Pedestrian Safety Still Starved for Funding in San Mateo County

Funds for over two miles of new bike lanes on California Drive in Burlingame were cut by the SMCTA at the final approval of this year's $4.9 million for pedestrian and bicycle safety projects. Image: City of Burlingame
Funds for over two miles of new bike lanes on California Drive in Burlingame were cut by the SMCTA upon the final approval of this year’s $4.9 million for pedestrian and bicycle safety projects. Image: City of Burlingame

On March 3, the San Mateo County Transportation Authority (SMCTA) awarded $4.9 million to ten pedestrian and bicycle safety projects – $1 million less than the agency awarded two years ago. Agency staff had revised up the amount of funding for this year’s Pedestrian and Bicycle Program to $5.7 million in February, but explained in the Board’s March 3 report [PDF] that they had “corrected an error in calculation of the prior estimate.”

As a result, a project to install two miles of standard bike lanes on California Drive connecting the Millbrae BART/Caltrain Station with Broadway Avenue in northern Burlingame was cut from the SMCTA’s draft funding list [PDF]. Money for crosswalks, pedestrian refuge islands, yield lines, curb ramps, and sharrows on streets leading to Sunshine Gardens Elementary School and El Camino High School in South San Francisco was also reduced from $504,000 to $461,464, leaving the city to make up the difference.

Cities submitted applications for twenty safety projects totaling $9.3 million. SMCTA chose ten of those to split the $4.9 million in available funds, in awards ranging from $200,000 to $1 million.

“We’re thrilled that a number of worthy and much-needed bike and pedestrian improvements will move forward due to Measure A funding,” said Silicon Valley Bicycle Coalition Policy Manager Emma Shlaes. “However, the number of applications received and amount of projects that did not receive funding once again underscores the need for increased funding for bike and pedestrian projects in San Mateo County.”

Crossing Highway 101 on foot or by bicycle will remain hazardous in most places for a long time, if SMCTA continues to block its more generous Highway Program from paying for any improvements intended to make walking and bicycling safe.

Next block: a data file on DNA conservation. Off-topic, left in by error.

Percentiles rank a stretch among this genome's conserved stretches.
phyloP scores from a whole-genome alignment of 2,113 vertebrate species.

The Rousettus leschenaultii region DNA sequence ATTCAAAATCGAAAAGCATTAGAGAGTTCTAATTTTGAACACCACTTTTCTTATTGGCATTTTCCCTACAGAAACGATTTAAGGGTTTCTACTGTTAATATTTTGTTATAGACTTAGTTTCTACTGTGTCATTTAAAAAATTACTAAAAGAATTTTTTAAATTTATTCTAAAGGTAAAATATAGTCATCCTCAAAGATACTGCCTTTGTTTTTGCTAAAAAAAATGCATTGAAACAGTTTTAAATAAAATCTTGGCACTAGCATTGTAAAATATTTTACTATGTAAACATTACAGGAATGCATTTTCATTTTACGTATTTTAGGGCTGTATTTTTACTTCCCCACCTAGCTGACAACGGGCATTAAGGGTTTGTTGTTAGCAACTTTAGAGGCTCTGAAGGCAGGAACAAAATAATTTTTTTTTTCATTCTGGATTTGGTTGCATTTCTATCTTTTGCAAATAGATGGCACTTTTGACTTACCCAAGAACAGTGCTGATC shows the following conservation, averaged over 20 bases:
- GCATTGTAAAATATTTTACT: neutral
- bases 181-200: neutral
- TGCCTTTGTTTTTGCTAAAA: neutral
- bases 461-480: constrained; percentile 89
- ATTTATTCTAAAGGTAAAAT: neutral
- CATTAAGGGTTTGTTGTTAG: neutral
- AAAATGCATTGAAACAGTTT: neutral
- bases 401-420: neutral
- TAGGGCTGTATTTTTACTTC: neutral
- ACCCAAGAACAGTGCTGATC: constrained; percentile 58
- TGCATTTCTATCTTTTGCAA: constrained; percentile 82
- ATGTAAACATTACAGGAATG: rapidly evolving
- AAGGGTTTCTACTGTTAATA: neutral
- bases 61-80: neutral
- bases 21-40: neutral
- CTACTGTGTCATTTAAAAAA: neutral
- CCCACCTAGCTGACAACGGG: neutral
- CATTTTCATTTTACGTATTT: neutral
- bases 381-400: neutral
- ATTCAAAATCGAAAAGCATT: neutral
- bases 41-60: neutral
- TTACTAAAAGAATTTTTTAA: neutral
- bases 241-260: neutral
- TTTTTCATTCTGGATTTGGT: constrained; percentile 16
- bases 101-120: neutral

A proposed pedestrian bridge over Highway 101 at Hillsdale Boulevard in San Mateo wasn't awarded any funds from SMCTA's Pedestrian and Bicycle Program. Image: City of San Mateo
A proposed pedestrian bridge over Highway 101 at Hillsdale Boulevard in San Mateo wasn’t awarded any funds from SMCTA’s Pedestrian and Bicycle Program. Image: City of San Mateo

This year’s largest Pedestrian and Bicycle Program award was $1 million for a pedestrian bridge designed into a reconstructed interchange at Holly Street and Highway 101 in San Carlos, which needs another $2.1 million to get built. In October, SMCTA gave $11 million to rebuild the entire interchange except for the pedestrian bridge, while lavishing a total of $108 million on eight highway expansion projects.

$882,036 of the Ped/Bike Program money was awarded to Belmont to construct new sidewalks, crosswalks, and bike lanes detailed in the city’s 2013 Ralston Avenue Corridor Study. A walking and biking path under Highway 101 connecting Bair Island Road with Main Street in Redwood City was awarded $500,000, while another $500,000 will go to wider sidewalks, curb extensions, and improved striping and signage on streets near Kennedy Middle School in Redwood City.

Menlo Park will receive $490,000 to help pay for a pedestrian tunnel under the Caltrain tracks at Middle Avenue, Daly City was awarded $337,500 for crosswalk warning light systems, and the County itself was given $300,000 for a ped/bike path along Highway 92 to bridge a 600-foot in the Crystal Springs Regional Trail. The smallest awards were $275,000 for buffered bike lanes and pedestrian improvements on Alameda de las Pulgas in Woodside, and $200,000 to help pay for a road diet on San Mateo Drive between Peninsula Avenue and Baldwin Avenue in San Mateo.

Cities applied for ten other safety improvement projects that won’t be funded at all, including a pedestrian bridge over Highway 101 at Hillsdale Boulevard in San Mateo, a sidewalk and bike lanes for Hillside Boulevard in Colma, a sidewalk along Hickey Boulevard in South San Francisco, a safe pedestrian crossing of Highway 1 using flashing beacons at 16th Street in Montara, and pedestrian refuge islands at University Avenue and Runnymede Street in East Palo Alto.

“Today’s funding levels for pedestrian and bicycle safety projects fall far short of meeting policy goals we’ve set to increase ridership and improve safety,” said City/County Association of Governments of San Mateo County Bicycle and Pedestrian Advisory Committee (C/CAG BPAC) member Matthew Self. “Cities would definitely apply for more money to fix dangerous streets if it were available.”

  • Flatlander

    This is clearly a serious issue, but I’m stuck on the reflective gear worn by the bicyclist in one bike lane (I sincerely hope this doesn’t become another standard requirement for cyclists depicted in cross sections, like helmets) and the skateboarder in the other…

  • That’s no skateboarder…that’s a cyclist in a jacket signaling he’s slowing down or stopping.

  • I think some of this money should be used to promote the “distracted driver” and “distracted pedestrian” syndrome. I agree that streets and bike lanes need better safety. However, we have to address why the problem is happening and that is because of distracted drivers. Thanks Jeff with passsigns.com

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